We went to The Alamance Battleground last month for a living history day. It was alright. But I inevitably get a bit tiffed at those things for all they get wrong. The woman dipping candles who clearly doesn't really know how to do it. The woman lecturing about slow food who clearly hasn't ever eaten that way. Don't even get me started on the medical misinformation. Its not that these folks must live their lectures for purist reasons. Its not that I don't appreciate a good volunteer. Its just seems to me, if you are going to teach something, you should really try to get it right. Anyhoo, the best thing going on, other than the cider press, was the black smith.
He rocked it out on his trestle table (which, boys, I still want one of those) with his mobile forge. He made all the clothes he was wearing, made all the tools he was demonstrating, and just so clearly knew EXACTLY what he was talking about. Also, he was precious. He spent much longer than should have been necessary explaining to Larry Bose and me (the children long since having wandered off) how to spot a chair made with hand forged tools. Which involves the inner shape of a dowel hole, its squareness or roundness. Unfortunately the chair has to be dismantled to see it.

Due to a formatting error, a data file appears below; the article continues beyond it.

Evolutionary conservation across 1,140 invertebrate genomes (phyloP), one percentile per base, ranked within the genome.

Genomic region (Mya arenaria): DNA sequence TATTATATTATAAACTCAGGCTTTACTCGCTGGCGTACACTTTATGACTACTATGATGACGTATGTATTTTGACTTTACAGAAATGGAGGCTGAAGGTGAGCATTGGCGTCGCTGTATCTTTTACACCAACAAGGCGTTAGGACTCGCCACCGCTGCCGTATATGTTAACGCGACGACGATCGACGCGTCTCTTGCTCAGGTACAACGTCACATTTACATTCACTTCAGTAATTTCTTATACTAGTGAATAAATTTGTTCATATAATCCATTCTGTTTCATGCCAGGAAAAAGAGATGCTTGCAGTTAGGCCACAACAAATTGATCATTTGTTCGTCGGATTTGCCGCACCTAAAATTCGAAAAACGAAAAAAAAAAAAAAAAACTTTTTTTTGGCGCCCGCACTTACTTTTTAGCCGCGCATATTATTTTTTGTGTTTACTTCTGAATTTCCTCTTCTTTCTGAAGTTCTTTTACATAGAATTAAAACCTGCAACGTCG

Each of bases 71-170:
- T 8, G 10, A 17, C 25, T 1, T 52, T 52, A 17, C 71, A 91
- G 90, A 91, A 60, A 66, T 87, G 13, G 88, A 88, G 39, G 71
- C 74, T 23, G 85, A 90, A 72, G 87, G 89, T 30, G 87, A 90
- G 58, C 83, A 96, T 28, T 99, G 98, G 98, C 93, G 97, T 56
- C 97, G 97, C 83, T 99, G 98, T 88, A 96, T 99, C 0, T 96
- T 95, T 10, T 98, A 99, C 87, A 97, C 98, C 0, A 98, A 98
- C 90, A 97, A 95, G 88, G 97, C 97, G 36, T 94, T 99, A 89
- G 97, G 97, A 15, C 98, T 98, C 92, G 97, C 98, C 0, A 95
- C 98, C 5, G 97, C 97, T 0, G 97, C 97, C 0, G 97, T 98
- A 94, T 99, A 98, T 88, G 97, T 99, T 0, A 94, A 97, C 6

I thought of Mr. Precious the Blacksmith this morning. I see now, my rescued chair appears to be hand made. A few of the dowels are machined. But the oldest ones -the front ones and the ones holding up the seat- are hand carved. The whole chair has an off square countenance, a nearly symmetrical charm, and it sits low. Apparently all dowels were machined after the 1860s. So hand carving is quite old. And apparently all chairs sat lower back then. (Maybe folks were shorter?)
Someone refinished it. I'm guessing from wear on the paint, sometime in the 90s. I don't care. I don't want it for resale value. But its fun to find an artist's hands on this piece. Its fun to think about the life this chair, both recent and distant, has had. And its satisfying to save something, anything.